Life Lessons

Kids make me feel old. Specifically, teenagers make me feel old. Old and conservative. Sometimes I assume that those two things go hand and hand, but they don’t. I find as the years go on, I am becoming more conservative than some of the kids parents. Where girls are coming to rehearsal in shorts that leave little to the imagination, I am wearing jeans in the middle of the summer. Where 10 year old girls are walking in with blush, mascara, lipgloss and blue eyeshadow, I long for the days when I didn’t have to wear makeup to hide the giant bags under my eyes. I get that times are a changin’ but I can’t seem to hop on board when it comes to my students. This manifests itself both in the way I act in my non-teacher life and the life lessons I find myself bestowing on the students

A dating lesson: On opening night of any show you can see the energy of the cast going through the walls. It is almost as if that energy was a container full of laughing gas that exploded in the theater. Everyone is smiling, everyone is excited and everyone is bouncing off the walls. Between the smell of sweaty teenage boy and overused perfume, no self preserving human can spend too much time backstage, so the staff will take shifts dealing with last minute questions and anxieties as it gets closer and closer to go time. My method backstage is always to find the place where the majority of the kids gather and just pop myself down. They then will flock. I have the basic set of questions for every show. ‘Are you excited?’ ‘Did you check your props?’ And of course ‘So, do you have people coming to the show tonight?’. General answers are to be expected but when an entire gaggle of teenage girls says almost at the same time ‘MY BOYFRIENDS COMING!!!’, I was in shock. Some of these girls are 14, some of them are 18. I think it was the 18 year olds that made me more nervous. Without thinking I stood up and said ‘Don’t date. It’s bad for you’, and walked away. It has since become a pretty regular thing for the girls to try and tell me about their boyfriend knowing I will get uncomfortable and give my default answer ‘Don’t date. It’s bad for you’.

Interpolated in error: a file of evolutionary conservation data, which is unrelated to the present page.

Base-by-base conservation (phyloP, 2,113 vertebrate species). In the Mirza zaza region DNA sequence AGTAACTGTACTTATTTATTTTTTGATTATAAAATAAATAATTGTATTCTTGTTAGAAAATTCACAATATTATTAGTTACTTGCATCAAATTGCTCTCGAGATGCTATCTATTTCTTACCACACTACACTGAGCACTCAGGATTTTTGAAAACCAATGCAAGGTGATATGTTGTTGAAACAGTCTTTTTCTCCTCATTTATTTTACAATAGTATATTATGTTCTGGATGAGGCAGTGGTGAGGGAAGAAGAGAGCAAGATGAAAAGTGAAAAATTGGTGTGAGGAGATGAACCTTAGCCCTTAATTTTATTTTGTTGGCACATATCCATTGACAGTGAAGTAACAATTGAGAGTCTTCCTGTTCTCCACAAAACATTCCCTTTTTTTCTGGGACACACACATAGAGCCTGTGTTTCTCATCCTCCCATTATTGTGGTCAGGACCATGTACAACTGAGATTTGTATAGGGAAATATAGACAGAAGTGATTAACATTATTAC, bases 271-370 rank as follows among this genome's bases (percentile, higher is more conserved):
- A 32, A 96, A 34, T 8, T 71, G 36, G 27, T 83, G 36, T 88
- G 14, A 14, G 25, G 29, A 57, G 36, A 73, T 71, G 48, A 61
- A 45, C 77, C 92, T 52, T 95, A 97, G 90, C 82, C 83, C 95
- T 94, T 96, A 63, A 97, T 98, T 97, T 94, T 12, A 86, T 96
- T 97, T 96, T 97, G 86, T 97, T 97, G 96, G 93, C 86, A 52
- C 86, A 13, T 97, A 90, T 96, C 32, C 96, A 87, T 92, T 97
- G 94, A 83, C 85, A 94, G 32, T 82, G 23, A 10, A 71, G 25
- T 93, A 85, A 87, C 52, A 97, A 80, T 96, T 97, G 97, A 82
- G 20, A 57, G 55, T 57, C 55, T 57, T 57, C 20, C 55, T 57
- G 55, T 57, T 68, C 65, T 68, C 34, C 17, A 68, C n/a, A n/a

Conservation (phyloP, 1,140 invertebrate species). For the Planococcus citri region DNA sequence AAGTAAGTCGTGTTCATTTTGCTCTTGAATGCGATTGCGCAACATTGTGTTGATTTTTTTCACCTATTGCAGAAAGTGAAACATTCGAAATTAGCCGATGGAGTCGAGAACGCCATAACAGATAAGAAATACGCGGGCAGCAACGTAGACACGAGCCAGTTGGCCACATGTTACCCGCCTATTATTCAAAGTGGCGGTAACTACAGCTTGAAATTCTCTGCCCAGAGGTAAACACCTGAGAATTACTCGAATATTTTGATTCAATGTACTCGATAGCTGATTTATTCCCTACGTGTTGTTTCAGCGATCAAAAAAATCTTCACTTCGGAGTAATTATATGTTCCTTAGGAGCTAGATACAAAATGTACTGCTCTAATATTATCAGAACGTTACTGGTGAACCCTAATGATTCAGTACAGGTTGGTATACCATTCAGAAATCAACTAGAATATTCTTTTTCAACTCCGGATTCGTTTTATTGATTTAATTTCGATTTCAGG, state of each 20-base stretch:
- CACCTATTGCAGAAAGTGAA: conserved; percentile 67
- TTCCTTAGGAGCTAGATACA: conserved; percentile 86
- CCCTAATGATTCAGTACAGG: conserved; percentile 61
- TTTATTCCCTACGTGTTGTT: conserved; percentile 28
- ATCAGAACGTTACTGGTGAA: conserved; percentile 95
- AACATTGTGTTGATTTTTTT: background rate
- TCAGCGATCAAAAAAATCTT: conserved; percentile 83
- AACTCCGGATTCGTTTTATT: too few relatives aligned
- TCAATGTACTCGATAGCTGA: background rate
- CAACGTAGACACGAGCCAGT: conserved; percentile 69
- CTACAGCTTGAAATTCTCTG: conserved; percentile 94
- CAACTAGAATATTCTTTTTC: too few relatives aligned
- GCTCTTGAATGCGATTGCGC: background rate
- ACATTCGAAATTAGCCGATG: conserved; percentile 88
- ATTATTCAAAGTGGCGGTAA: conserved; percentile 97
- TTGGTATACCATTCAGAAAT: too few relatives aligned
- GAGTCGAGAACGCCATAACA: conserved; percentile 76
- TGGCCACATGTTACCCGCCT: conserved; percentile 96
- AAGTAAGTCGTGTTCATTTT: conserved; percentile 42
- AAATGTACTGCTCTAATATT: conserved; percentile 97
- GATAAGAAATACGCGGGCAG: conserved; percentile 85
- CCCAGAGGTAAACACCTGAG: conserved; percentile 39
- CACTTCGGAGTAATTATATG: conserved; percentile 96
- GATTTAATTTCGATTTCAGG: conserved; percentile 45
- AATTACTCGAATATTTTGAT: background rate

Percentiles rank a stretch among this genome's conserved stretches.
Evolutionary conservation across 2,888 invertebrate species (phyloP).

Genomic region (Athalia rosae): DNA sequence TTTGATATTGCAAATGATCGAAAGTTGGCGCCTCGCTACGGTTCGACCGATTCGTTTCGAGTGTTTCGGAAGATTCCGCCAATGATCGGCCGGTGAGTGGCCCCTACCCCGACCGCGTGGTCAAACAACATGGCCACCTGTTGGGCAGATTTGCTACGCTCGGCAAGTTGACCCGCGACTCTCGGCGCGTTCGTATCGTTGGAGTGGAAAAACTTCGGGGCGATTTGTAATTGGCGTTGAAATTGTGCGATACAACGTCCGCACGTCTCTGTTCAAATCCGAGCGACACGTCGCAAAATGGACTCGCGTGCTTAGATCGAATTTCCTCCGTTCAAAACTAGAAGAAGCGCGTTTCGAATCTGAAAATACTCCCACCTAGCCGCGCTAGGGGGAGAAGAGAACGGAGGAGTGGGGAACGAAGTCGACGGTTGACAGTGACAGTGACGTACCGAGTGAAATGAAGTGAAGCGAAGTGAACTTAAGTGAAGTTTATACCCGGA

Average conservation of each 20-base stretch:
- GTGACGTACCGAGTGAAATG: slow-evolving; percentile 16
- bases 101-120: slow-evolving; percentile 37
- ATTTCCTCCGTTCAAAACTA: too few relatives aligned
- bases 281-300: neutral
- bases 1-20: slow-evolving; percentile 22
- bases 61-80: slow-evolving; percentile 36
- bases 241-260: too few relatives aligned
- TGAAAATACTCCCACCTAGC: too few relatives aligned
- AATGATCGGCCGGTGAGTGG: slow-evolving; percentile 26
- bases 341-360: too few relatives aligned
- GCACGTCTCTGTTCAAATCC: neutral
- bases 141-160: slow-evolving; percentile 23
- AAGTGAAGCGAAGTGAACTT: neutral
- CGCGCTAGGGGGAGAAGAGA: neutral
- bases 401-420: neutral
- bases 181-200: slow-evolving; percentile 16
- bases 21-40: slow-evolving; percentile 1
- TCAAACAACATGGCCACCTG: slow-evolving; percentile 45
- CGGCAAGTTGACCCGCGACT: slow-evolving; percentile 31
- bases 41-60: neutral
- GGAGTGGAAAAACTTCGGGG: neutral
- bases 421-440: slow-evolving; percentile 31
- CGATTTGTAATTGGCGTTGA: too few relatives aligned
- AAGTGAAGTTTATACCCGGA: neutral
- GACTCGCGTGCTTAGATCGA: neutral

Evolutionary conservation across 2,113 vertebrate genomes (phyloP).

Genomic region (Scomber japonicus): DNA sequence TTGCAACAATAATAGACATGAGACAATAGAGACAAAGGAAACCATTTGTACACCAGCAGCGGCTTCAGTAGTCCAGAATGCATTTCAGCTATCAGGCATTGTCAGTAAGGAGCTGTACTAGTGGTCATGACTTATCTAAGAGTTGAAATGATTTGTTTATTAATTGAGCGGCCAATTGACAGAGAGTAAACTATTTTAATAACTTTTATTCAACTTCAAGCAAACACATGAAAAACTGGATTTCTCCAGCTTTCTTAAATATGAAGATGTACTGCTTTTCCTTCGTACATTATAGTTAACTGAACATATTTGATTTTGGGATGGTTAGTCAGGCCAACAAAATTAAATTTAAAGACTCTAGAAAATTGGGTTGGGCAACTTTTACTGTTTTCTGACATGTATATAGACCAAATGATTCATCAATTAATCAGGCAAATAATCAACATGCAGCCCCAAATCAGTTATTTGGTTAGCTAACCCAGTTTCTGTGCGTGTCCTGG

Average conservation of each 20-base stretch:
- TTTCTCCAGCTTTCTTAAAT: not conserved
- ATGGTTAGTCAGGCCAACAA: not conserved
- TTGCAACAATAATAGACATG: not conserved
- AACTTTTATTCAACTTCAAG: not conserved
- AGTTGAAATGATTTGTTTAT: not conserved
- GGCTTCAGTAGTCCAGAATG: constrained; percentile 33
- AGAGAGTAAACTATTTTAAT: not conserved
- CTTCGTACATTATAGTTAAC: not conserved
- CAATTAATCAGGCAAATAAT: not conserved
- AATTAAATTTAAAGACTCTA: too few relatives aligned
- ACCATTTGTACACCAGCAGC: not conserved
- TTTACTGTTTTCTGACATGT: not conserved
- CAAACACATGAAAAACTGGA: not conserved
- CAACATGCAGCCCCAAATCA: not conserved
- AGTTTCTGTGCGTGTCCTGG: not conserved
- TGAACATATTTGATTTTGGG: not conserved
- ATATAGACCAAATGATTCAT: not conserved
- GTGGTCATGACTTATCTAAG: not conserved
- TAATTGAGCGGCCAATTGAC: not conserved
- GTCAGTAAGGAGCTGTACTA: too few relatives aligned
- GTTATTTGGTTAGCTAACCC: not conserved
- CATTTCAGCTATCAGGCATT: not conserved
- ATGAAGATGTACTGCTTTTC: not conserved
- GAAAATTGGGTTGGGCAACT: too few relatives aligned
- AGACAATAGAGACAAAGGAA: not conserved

A nutrition lesson: A ten year old student comes in with a medium cup of coffee from Dunkin Donuts. He is followed by two of his friends, one girl with an iced coffee and one little boy with a LATTE! The next day one of the senior company kids proceeded to take my VENTI coffee and drink half of it in the hopes to wake up. I snatched the coffee out of his hand and said ‘Don’t drink coffee, it’s bad for you’. He made his mom run to Starbucks and pick up 2 coffees. One of replace mine, which he drank and one for himself.

A social media lesson: Kids were sitting on their IPhones in the lobby gossiping about Facebook. I walk outside hear the words ‘my Facebook’ and reply with ‘Don’t get a Facebook, it’s bad for you.

A fashion lesson: A 16 year old girl comes in two shoe boxes. She proceeds to pull out a beautiful pair of 4 inch stiletto pumps with sparkly straps. The next pair she pulls out is a pair if red platform pumps. I happen to be standing in the lobby checking kids in when I look up and see her holding one of each of the shoes, asking friends (not me) which one they think. I immediately respond ‘Don’t wear heels, they’re bad for you’

My conservative catch phrase has become a little like a game of mad libs. Pending the situation it turns into Don’t (insert word here), it’s bad for you. Some of my more popular ones are Don’t drink (which I think is completely fair), don’t wear blue eye shadow, don’t talk about sex, don’t drive, don’t have co-ed sleepovers, don’t go to after prom, don’t try to cartwheel if you don’t know how, don’t get a smart phone, Etc etc etc. it has gotten to the point where everything is ‘bad for them’. (Sort of like our society where every food causes cancer) But, is any if it really bad for them? No. Drinking coffee may stunt your growth and having a Facebook may cause some unnecessary drama in your life, but I suppose it is all a part of being a kid in 2012. So, I will continue to tell them things are bad for them, they will continue to laugh at me and do them anyway. They will continue to grow up and I will continue to feel like an old fart. I will continue to worry and they will continue being kids. Such is life


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